Everything in Android N is fresh and new to us, and we're going through each part of it to find what's most important and interesting to look at. Beyond the changes to the way notifications work and the inclusion of a multi-window system, the Settings menu is probably the largest visual change we're seeing in the first Android N Developer Preview.
Knowing that what we see here is very early days, and at this point is only applicable to Nexus devices, let's check out what the Settings look like in the Android N Developer Preview.
Showing more information
At a glance, the Settings of Android N look basically the same as Marshmallow, but you quickly notice how much more information is surfaced compared to the previous version. The sections and subsections are all the same, but now under each one you get a little snippet of information about the most important feature within that area. For example the Bluetooth menu option will display the connection state of Bluetooth, the Display menu will list whether Adaptive brightness is turned on and the Storage menu will display how much storage is currently being used.
Along with the fear of surfacing too much information, Google is giving some extra glanceable snippets to hopefully save you from making a few unnecessary taps just to see the thing you were going to go a level deeper to see anyway. For example you can scroll down and quickly see your phone's audio state, or what Wi-Fi network you're connected to, without leaving the main Settings list.
Mini 'notifications' inside Settings
Going further with this idea of glanceable and dynamic information, the top of the Settings menu now has its own little notification area of sorts. That sounds a bit confusing, but it's really quite useful — a few different areas of the system can surface big turquoise bars at the very top of the Settings to show that a feature is turned on. So far it looks like Do Not Disturb, Mobile Hotspot and Data Saver are the big three that show up — and it makes sense that big features like this that have large effects on the device would be surfaced here instead of a persistent notification in the standard notification tray.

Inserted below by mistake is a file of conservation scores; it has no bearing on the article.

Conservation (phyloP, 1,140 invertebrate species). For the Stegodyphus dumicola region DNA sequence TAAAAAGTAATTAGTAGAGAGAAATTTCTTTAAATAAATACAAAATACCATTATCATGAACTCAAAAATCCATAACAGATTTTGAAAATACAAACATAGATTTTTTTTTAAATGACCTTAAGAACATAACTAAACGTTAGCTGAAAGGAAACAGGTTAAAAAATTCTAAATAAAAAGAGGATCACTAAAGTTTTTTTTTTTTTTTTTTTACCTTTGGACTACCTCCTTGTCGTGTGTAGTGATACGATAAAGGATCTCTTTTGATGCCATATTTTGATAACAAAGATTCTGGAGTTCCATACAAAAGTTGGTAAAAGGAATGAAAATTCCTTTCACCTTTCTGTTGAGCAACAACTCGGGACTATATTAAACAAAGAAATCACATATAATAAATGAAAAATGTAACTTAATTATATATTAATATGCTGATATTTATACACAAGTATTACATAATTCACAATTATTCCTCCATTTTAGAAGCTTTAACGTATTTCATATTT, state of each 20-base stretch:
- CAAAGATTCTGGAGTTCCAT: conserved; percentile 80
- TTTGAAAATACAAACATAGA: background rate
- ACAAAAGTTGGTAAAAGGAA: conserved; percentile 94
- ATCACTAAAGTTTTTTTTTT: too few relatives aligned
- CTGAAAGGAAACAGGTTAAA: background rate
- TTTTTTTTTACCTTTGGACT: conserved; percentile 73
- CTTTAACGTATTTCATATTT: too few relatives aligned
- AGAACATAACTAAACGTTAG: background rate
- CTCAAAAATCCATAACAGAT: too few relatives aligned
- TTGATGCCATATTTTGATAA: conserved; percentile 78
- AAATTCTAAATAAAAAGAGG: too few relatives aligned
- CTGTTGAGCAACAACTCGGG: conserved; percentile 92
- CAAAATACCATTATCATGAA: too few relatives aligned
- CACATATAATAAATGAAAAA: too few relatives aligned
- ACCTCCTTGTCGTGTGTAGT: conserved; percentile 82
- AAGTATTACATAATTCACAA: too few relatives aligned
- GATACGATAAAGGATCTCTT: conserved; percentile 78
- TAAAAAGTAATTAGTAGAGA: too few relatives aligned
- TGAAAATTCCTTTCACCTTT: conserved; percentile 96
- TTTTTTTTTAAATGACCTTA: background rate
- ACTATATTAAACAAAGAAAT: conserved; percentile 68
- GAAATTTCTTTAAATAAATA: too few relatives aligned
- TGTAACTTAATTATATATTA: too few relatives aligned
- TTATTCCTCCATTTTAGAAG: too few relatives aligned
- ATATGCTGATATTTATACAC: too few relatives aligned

Each notification has a small arrow that you can tap to expand and see just what that feature is (useful the first couple of times), along with a button to immediately turn it off — you can also just swipe away the notification and it won't have any effect on the feature itself.
A step further, the top of the Settings menu will also show "Suggestions" for you to check out that pertain to things you can do in the Settings. For example you'll see a suggestion to turn on lock screen security if you haven't yet. A nice little nudge to get you to check out a new feature, without putting it in the regular notification shade where it may be annoying and not something you want to work on right away.
A couple changes a level deeper
Going a level deeper in the Settings, we're seeing just a few more changes that are worth noting. The cellular data usage screen, battery usage screen and multi-user area have all received little face lifts that give you more information while also keeping things easy to understand. As you can see the colors are still very much the same as Marshmallow — at least at this point — relying heavily on a primary background of white with black, turquoise and grey accents throughout.
The changes are subtle for the most part, but when you add them all up once again they stand out as big updates from Marshmallow — and at least in this release, they seem like good, useful upgrades.
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Andrew was an Executive Editor, U.S. at Android Central between 2012 and 2020.